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  • Profile picture of the author mojojuju
    Good for you. Give yourself a pat on the back.


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  • Profile picture of the author WillR
    If getting rid of Wordpress suits you better then great.

    But how fast or slow a Wordpress site loads is generally down to the person who created it. Wordpress sites can be just as fast as a standard HTML site if they are coded properly. The problem is many themes are coded poorly and people have a habit of installing a heap of unnecessary plugins which are always going to slow things down.
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  • Profile picture of the author run
    It great that you get rid of Wordpress. I couldn't get rid of it at all because it's my potential asset to make money. I'd rather use VPS/Dedicated for more freedom CPU & RAM usage. Honestly, when I use my custom simple light weight php cms, it's very easy to update content & fast loading without consuming lot of resources.

    The time gone, I hate focusing my time on coding, adding module, lack of functions so need to write more codes to add more functions. I'd like to be an entrepreneur rather coder.
    I just wanna tell you that most of the links in the signature are trash and/or a trap to make you pay!
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  • Profile picture of the author Wayne
    I just wanted to add that even though my cpanel showed that I was exceeding my limits, my sites still kept working just fine and I was never contacted by Siteground about any problems. Most hosts don't show this information in cpanel, so some of you may also be exceeding your limits and not be aware of it, but they do all have limits if you are on shared hosting. I wanted to do something about it before it did become a problem.

    To give a few more details about my Wordpress install, I'll list the plugins I was using. Anti-spam, BackupBuddy, Contact Form, Header and Footer, Secure WordPress, Spyder Spanker, Wp-Optimizer, WP Indexer, XML Sitemap Feed and WpAllImport. WpAllImport is the one that was causing me to exceed my limits. Using WPAllImport it would take an hour or more to import the feed I was using. I would have had the same problem with any shared host. Creating my own custom script it now takes less than a minute, and I can update my site with one click.
    I guess I should have probably worded the title here a little differently, the plugins you use can make a lot of difference. But my custom php script and template are using much less resources now than when I was using Wordpress, and the site looks exactly the same.
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  • Profile picture of the author MonitorScout
    Reduce the unnecessary plugins.
    Remove related posts plugins
    Optimize your database tables regularly
    Upgrade to WordPress latest version
    Update your plugins
    Use WP Super Cache and W3 Total Cache
    Disabling WP-Cron can drastically reduce CPU-load
    Monitor Scout - Website & Server Monitoring
    50 different checks, SNMP monitoring and much more.
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    • Profile picture of the author wordwizard
      A note about Hostgator and their "unlimited" Baby account...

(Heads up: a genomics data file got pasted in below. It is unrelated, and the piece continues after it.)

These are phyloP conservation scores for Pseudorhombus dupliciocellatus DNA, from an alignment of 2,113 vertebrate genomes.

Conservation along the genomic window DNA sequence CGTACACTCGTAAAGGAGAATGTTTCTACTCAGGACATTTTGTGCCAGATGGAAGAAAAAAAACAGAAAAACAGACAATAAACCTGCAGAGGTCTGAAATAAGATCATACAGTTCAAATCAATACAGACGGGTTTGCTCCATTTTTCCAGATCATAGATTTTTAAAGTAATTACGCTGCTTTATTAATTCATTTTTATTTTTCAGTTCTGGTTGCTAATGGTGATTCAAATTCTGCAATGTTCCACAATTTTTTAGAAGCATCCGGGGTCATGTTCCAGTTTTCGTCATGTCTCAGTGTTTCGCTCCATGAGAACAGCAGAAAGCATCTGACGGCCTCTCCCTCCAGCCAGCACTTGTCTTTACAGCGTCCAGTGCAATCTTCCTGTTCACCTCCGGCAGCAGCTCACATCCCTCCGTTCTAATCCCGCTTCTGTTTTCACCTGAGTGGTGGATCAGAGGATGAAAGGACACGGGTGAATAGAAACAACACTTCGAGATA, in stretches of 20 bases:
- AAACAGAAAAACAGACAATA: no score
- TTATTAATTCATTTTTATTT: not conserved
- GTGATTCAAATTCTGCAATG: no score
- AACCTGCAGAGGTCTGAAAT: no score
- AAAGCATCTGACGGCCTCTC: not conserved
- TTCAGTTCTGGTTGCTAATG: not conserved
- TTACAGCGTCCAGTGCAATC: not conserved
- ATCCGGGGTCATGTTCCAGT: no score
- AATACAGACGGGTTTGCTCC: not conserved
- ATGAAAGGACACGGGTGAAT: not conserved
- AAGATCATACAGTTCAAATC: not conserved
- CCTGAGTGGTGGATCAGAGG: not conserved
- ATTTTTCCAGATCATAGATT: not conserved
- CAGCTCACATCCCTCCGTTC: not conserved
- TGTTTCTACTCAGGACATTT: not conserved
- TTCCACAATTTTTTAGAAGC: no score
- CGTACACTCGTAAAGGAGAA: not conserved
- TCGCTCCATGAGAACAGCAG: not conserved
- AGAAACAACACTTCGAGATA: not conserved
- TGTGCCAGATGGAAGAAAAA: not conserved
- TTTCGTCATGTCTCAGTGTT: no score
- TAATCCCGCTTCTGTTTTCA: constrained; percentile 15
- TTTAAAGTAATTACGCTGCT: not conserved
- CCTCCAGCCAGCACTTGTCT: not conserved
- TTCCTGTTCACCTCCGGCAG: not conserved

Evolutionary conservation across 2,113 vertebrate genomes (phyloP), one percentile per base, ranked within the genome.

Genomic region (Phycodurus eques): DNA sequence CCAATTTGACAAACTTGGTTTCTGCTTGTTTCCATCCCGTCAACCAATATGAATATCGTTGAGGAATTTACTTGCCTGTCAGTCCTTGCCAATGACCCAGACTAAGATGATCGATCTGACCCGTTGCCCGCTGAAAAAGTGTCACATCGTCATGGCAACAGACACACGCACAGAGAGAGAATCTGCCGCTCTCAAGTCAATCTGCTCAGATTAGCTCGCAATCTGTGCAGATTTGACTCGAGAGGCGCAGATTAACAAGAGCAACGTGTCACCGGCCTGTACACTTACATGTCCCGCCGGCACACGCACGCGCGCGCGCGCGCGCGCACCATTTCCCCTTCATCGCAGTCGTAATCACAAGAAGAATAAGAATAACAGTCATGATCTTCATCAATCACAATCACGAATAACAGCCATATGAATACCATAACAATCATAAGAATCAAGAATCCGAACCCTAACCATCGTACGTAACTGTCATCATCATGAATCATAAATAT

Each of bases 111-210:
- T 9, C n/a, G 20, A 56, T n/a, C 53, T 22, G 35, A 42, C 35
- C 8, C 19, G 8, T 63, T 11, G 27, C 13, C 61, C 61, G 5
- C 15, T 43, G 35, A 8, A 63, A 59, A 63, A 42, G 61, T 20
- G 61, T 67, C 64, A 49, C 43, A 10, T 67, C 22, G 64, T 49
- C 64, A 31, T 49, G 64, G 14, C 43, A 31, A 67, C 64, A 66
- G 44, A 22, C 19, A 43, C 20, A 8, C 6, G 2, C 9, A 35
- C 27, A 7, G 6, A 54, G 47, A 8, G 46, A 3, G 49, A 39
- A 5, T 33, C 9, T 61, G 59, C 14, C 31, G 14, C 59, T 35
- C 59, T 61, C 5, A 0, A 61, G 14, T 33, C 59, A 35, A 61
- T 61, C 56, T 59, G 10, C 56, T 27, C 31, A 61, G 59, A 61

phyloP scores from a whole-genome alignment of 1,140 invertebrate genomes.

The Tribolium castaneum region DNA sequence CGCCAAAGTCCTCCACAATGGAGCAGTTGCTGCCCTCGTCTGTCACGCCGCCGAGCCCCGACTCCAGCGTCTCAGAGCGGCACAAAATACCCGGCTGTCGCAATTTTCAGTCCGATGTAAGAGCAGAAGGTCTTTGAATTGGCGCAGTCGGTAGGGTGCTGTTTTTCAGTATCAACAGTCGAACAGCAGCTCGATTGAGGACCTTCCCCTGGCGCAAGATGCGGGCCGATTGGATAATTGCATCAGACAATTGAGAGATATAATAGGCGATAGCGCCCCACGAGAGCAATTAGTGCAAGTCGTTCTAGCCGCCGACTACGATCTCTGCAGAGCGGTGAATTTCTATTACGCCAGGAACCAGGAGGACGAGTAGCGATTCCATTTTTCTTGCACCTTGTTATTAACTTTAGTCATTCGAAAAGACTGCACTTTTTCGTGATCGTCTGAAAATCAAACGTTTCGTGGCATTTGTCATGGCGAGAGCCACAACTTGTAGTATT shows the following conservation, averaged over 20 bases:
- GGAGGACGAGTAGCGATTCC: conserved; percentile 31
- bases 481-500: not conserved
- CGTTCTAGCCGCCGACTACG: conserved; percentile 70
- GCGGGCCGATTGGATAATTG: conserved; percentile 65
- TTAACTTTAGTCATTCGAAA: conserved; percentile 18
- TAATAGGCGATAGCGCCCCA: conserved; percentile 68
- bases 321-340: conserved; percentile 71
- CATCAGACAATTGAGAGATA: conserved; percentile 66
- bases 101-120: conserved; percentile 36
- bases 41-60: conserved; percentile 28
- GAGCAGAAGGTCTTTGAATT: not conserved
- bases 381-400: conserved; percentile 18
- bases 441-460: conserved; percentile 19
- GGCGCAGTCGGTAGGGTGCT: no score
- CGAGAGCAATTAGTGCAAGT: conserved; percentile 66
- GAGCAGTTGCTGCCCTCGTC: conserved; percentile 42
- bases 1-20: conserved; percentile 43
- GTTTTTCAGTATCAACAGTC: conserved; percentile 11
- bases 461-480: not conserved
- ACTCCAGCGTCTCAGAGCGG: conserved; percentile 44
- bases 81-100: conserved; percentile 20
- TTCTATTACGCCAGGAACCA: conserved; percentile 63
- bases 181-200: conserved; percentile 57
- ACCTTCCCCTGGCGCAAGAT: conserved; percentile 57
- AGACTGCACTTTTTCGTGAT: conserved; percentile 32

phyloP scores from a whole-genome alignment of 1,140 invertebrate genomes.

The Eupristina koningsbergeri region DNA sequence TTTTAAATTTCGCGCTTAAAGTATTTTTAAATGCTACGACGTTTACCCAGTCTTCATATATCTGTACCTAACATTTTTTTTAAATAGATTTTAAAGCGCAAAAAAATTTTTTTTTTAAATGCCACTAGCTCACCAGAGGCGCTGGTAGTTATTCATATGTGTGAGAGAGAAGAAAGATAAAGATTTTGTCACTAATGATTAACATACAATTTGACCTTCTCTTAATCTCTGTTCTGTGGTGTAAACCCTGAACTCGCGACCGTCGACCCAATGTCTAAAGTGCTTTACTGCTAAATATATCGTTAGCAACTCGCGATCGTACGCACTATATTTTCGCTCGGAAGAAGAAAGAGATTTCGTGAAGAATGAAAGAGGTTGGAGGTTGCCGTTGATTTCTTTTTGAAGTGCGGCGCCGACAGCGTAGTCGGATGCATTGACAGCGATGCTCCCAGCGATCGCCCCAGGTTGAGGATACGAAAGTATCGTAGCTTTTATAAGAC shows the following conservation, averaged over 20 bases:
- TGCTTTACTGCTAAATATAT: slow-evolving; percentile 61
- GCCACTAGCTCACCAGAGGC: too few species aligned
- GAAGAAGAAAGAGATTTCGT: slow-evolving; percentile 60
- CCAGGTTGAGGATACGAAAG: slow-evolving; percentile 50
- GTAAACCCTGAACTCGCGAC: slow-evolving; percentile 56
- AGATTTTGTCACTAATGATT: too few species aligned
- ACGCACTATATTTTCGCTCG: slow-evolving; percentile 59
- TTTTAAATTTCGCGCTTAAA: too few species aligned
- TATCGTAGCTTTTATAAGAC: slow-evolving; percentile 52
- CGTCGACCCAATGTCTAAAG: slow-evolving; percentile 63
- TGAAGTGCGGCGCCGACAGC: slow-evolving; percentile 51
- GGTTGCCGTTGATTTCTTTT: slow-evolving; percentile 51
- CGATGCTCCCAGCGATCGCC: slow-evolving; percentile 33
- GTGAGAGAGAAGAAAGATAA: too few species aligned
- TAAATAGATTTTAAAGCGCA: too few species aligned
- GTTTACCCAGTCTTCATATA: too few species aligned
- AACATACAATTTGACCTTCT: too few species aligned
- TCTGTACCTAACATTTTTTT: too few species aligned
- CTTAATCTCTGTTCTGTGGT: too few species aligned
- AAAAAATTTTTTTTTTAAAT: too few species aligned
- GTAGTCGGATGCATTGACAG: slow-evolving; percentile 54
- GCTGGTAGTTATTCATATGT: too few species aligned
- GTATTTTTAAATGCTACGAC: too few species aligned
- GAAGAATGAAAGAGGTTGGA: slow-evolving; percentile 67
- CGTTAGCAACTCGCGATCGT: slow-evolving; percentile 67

First, I must say that I generally love Hostgator, and have found them very helpful over the years that I've been with them.

      But their accounts are NOT unlimited.

      First, they will give you grief when you exceed about 100 domain names/sites/add-on domains in your Baby account.

      I asked them, but isn't it supposed to allow unlimited domains? And they answered, well, we don't expect people to have THAT many domains!

      What bad thing can happen if you have too many domains? They might turn off your AWSTATS capability, suggesting you go with Google Analytics.

      Let's not argue for or against Google Analytics here. The point is that I like AWSTATS and wanted to keep it, so I opened another account and started moving domains over there, and so on.

      Plus, then there's the issue of inodes. Basically, inodes are files, and they can be any file that is part of a website, and it also includes emails, with each email being an inode. Plus, the files in the stats software.

      And if you exceed 100,000 inodes, they stop backing up your account! And you'd be surprised how quickly you can reach 100k inodes.

      I've been struggling with this for quite a while.

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      • Profile picture of the author Wayne
        The account I have with Siteground also has unlimited domains and a 150,000 inode limit. However, the majority of people don't have problems with the inode limit unless they are hosting a large static site or a lot of images. My site works mainly off of mysql databases so I have no problems with the inode limit. The problem is when you use too many cpu seconds or script executions in a certain amount of time. I don't currently use any caching which would probably help a great deal, but then that would increase the number of inodes that I am using, each cached file would be another inode. But so far everything is looking good with the changes I have made.
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  • Profile picture of the author icemonkey9
    Just for those recommending a move to hostgator, I got the SAME problem when my site got very popular when hosted with hostgator. It's the failsafe they use ... sure it's "unlimited bandwidth" but not unlimited resources... which to the webmaster is the same darn thing.

    If you are seeing spikes in traffic, that's your problem. If you aren't then there's something going on with one of your plugins or theme that's throwing things off.